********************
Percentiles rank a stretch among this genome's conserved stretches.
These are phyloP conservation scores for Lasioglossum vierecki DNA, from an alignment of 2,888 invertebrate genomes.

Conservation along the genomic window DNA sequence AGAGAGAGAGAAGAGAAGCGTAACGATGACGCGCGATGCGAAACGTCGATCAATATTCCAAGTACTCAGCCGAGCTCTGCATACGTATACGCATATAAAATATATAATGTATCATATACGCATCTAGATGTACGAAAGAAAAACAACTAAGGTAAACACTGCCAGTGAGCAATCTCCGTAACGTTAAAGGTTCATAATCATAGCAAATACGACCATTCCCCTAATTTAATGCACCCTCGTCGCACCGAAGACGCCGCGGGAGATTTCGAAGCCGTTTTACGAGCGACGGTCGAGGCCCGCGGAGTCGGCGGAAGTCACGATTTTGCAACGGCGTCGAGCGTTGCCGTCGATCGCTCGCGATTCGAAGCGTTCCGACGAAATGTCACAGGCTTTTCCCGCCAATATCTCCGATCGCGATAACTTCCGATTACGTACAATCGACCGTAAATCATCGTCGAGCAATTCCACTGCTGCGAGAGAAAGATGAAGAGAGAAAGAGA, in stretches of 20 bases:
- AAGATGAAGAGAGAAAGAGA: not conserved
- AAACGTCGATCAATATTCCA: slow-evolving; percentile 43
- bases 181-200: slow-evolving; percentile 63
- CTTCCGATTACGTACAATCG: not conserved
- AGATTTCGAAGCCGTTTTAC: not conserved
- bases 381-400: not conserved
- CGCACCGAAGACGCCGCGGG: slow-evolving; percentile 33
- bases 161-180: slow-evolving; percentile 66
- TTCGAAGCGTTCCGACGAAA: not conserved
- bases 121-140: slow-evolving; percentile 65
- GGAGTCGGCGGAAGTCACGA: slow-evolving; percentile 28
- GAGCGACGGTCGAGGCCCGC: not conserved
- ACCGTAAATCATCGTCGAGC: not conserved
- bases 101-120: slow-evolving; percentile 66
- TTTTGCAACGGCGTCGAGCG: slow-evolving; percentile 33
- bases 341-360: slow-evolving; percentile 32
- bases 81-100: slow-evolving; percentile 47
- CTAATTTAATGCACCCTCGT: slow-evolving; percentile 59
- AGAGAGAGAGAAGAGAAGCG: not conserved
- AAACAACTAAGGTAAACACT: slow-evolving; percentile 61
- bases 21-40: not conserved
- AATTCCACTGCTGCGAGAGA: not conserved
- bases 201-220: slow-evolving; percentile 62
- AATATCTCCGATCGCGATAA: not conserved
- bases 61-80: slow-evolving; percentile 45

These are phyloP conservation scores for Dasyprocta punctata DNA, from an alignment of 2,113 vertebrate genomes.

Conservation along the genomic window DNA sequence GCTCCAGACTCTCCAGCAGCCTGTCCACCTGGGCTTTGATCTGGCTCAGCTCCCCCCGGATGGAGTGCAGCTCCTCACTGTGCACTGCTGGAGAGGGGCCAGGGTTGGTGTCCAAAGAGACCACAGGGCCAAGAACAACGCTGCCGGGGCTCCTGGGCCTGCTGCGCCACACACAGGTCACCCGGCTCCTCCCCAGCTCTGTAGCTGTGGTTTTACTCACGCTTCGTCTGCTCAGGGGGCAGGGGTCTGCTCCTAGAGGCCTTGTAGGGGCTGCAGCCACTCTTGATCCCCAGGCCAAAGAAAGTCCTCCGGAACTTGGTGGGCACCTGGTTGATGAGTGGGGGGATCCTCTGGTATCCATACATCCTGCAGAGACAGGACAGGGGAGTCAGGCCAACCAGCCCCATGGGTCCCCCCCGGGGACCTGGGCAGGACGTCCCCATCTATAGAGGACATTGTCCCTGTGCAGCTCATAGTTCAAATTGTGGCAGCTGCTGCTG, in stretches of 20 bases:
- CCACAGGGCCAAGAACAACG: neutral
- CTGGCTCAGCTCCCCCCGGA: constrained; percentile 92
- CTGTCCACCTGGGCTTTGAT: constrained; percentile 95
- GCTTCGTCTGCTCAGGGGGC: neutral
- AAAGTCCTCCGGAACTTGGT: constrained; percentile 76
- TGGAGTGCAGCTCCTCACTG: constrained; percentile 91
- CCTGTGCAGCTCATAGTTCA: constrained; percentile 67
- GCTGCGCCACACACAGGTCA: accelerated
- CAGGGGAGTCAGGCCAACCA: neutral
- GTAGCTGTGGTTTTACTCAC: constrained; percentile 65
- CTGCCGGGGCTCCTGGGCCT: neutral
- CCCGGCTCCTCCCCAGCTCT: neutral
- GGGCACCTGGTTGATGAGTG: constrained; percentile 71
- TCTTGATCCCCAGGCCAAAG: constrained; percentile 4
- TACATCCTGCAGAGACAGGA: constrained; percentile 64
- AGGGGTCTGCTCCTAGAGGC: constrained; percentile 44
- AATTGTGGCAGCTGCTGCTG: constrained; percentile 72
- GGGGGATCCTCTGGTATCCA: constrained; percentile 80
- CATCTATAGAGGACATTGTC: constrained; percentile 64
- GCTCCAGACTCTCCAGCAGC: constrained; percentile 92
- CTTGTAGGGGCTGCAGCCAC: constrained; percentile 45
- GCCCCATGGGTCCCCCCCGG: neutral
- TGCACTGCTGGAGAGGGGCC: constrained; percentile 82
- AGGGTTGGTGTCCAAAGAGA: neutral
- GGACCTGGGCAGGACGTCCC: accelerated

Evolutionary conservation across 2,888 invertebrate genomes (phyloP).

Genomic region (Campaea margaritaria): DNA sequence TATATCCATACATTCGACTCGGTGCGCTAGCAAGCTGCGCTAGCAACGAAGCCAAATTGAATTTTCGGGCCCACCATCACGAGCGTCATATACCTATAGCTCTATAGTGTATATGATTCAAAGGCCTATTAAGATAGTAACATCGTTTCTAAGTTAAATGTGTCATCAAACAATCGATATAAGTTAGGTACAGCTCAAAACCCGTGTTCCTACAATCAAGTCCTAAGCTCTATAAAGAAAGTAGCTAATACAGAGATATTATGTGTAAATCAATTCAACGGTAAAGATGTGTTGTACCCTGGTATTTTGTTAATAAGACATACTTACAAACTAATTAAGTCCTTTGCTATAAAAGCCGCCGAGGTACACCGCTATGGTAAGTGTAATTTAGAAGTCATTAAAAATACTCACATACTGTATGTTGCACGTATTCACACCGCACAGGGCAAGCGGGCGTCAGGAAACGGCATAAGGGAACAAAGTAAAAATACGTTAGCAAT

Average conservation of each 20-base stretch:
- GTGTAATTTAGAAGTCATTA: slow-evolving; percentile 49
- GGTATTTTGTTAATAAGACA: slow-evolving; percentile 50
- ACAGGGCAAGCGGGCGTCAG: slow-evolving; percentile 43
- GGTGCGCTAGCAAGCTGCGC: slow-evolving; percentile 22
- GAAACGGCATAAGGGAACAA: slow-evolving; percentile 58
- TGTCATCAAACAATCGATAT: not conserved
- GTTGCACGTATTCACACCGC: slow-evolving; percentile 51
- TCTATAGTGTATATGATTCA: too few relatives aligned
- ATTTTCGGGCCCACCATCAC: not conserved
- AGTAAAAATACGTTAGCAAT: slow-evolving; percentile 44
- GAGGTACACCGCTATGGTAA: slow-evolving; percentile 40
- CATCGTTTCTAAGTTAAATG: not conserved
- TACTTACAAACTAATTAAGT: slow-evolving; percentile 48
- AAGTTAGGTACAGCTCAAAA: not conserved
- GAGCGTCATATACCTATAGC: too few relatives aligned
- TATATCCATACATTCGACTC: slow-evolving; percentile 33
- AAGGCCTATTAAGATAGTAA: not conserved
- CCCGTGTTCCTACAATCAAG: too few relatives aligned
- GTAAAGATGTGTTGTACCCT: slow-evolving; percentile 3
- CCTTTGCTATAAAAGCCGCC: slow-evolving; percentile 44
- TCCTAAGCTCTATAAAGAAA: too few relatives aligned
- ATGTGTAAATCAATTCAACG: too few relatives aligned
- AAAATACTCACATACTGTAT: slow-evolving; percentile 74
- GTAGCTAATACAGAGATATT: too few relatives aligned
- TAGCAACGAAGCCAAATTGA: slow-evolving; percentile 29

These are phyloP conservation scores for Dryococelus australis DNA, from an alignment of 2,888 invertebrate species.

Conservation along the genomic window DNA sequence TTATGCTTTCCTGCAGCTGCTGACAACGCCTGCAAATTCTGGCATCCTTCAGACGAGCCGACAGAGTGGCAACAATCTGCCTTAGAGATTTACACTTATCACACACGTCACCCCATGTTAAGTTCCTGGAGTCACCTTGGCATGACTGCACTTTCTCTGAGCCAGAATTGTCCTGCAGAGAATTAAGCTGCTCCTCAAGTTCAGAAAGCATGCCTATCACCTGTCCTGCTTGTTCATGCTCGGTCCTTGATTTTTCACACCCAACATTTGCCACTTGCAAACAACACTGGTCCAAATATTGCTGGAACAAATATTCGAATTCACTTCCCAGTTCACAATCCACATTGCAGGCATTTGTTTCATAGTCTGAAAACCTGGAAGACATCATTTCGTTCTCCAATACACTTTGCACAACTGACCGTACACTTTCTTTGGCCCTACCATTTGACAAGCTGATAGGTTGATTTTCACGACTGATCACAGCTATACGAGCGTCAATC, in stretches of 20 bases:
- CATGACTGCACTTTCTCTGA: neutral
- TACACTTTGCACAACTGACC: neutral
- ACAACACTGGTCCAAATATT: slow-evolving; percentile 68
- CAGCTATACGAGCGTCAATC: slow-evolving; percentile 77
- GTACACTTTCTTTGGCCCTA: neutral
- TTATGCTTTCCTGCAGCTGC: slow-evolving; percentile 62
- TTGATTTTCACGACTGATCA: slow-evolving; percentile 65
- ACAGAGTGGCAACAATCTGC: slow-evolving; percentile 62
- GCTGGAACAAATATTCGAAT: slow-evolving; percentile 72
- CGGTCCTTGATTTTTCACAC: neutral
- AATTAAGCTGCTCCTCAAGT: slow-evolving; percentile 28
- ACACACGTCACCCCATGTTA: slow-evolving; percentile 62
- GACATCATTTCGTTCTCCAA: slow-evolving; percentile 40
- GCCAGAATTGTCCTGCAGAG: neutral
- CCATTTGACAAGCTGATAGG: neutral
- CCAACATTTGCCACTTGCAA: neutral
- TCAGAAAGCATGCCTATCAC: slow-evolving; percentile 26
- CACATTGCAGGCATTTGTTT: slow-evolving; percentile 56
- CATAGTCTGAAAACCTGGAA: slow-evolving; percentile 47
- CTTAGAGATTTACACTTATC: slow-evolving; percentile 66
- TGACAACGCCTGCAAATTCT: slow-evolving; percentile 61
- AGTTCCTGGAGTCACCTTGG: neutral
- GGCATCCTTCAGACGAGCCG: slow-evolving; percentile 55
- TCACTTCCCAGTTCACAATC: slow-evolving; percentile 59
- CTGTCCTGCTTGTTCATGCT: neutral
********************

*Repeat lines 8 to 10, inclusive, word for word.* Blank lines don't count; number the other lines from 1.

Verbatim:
- AGATTTCGAAGCCGTTTTAC: not conserved
- bases 381-400: not conserved
- CGCACCGAAGACGCCGCGGG: slow-evolving; percentile 33